I mixed up who's asking what. Lefty, did you mean millivolt per Newton or Pound per excitation voltage?
Passive devices like strain gauges that are internally wired like the classic resistance Wheatstone bridge typically have a full scale output voltage of some small millivolt output voltage, however the specific output voltage is dependent on what voltage you supply to excite the bridge, 10vdc, 5vdc, 2.5vdc, etc.
As bridge excitation voltage value is a user choice, how should a strain gauge manufacture state the full scale millivolt output for their device not knowing what voltage you will excite the bridge at? Rather then to list a number of standard output voltages Vs Bridge excitation voltage, they just rate it like this: 10mv/V. That's not division, it says it will develop 10mv per volt of bridge excitation voltage.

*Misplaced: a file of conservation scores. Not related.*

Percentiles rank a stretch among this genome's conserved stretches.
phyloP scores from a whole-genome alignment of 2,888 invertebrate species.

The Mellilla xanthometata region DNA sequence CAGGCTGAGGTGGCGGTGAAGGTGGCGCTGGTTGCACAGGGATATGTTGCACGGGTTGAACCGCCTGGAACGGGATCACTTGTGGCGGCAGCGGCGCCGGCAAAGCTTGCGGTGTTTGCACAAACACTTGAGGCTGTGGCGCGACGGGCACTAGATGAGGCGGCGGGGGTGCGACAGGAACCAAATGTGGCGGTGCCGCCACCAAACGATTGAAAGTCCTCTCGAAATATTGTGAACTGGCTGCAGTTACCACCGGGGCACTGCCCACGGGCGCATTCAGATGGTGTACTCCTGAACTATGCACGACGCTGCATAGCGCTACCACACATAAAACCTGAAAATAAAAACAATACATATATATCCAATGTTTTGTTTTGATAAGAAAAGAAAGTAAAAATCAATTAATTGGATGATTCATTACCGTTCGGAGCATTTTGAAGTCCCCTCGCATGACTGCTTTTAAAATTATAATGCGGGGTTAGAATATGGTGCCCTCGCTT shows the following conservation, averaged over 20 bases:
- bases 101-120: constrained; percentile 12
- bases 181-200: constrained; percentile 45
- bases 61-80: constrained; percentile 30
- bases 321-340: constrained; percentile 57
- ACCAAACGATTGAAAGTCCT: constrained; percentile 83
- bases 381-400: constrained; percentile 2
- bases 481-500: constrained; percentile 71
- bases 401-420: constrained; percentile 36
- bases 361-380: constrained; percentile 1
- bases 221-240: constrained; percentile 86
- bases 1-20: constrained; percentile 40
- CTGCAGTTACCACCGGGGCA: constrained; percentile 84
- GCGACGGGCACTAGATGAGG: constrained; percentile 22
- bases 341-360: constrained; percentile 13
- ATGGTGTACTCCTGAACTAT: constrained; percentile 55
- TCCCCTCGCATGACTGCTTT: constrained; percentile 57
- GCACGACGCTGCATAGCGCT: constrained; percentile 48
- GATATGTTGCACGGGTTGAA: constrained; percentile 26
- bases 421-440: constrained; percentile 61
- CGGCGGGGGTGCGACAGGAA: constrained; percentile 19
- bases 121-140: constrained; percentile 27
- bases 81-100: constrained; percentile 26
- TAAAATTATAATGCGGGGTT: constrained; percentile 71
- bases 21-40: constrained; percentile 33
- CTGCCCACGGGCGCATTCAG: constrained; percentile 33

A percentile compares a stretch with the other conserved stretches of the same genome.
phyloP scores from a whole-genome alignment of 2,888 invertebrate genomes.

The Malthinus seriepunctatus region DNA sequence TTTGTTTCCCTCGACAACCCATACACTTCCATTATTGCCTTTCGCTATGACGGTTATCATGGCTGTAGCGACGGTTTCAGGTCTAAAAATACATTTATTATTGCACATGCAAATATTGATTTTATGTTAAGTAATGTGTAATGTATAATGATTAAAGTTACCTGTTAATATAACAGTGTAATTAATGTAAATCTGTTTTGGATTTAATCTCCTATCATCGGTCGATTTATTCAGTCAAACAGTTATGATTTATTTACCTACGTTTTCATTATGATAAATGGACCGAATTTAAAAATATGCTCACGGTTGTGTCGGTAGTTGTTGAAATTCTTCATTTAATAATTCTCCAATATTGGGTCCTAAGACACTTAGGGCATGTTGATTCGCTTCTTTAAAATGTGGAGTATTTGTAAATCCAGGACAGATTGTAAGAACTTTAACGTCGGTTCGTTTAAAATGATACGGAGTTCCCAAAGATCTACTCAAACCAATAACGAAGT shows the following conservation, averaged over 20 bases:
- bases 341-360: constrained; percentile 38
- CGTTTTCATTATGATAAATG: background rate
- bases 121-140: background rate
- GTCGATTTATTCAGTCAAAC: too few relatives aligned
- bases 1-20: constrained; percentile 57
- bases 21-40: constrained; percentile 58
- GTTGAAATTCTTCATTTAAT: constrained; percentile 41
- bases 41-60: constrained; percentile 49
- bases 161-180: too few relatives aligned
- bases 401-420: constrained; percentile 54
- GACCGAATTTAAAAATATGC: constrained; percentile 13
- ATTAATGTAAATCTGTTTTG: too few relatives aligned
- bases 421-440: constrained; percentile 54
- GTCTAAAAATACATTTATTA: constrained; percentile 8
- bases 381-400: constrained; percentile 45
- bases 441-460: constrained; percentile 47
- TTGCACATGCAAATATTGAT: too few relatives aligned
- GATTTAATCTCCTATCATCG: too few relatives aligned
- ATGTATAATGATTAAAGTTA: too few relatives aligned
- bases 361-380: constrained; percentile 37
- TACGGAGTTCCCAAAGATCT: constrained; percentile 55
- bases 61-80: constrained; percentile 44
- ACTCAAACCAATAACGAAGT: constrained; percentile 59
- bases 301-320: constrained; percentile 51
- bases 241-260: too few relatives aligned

That means if your drive the bridge with one volt and load the cell to it's maximum rated strain it will develop 10mv output, and you can scale it to any voltage you want to actually use, so at 5vdc bridge drive will have a full scale output voltage of 50mv.
This is not the same spec as what amount force is required (in grams, ounces, tons, etc) to reach 100% full scale output, that is a separate specification independent of the bridge electrical sensitivity specification of xx mV/V.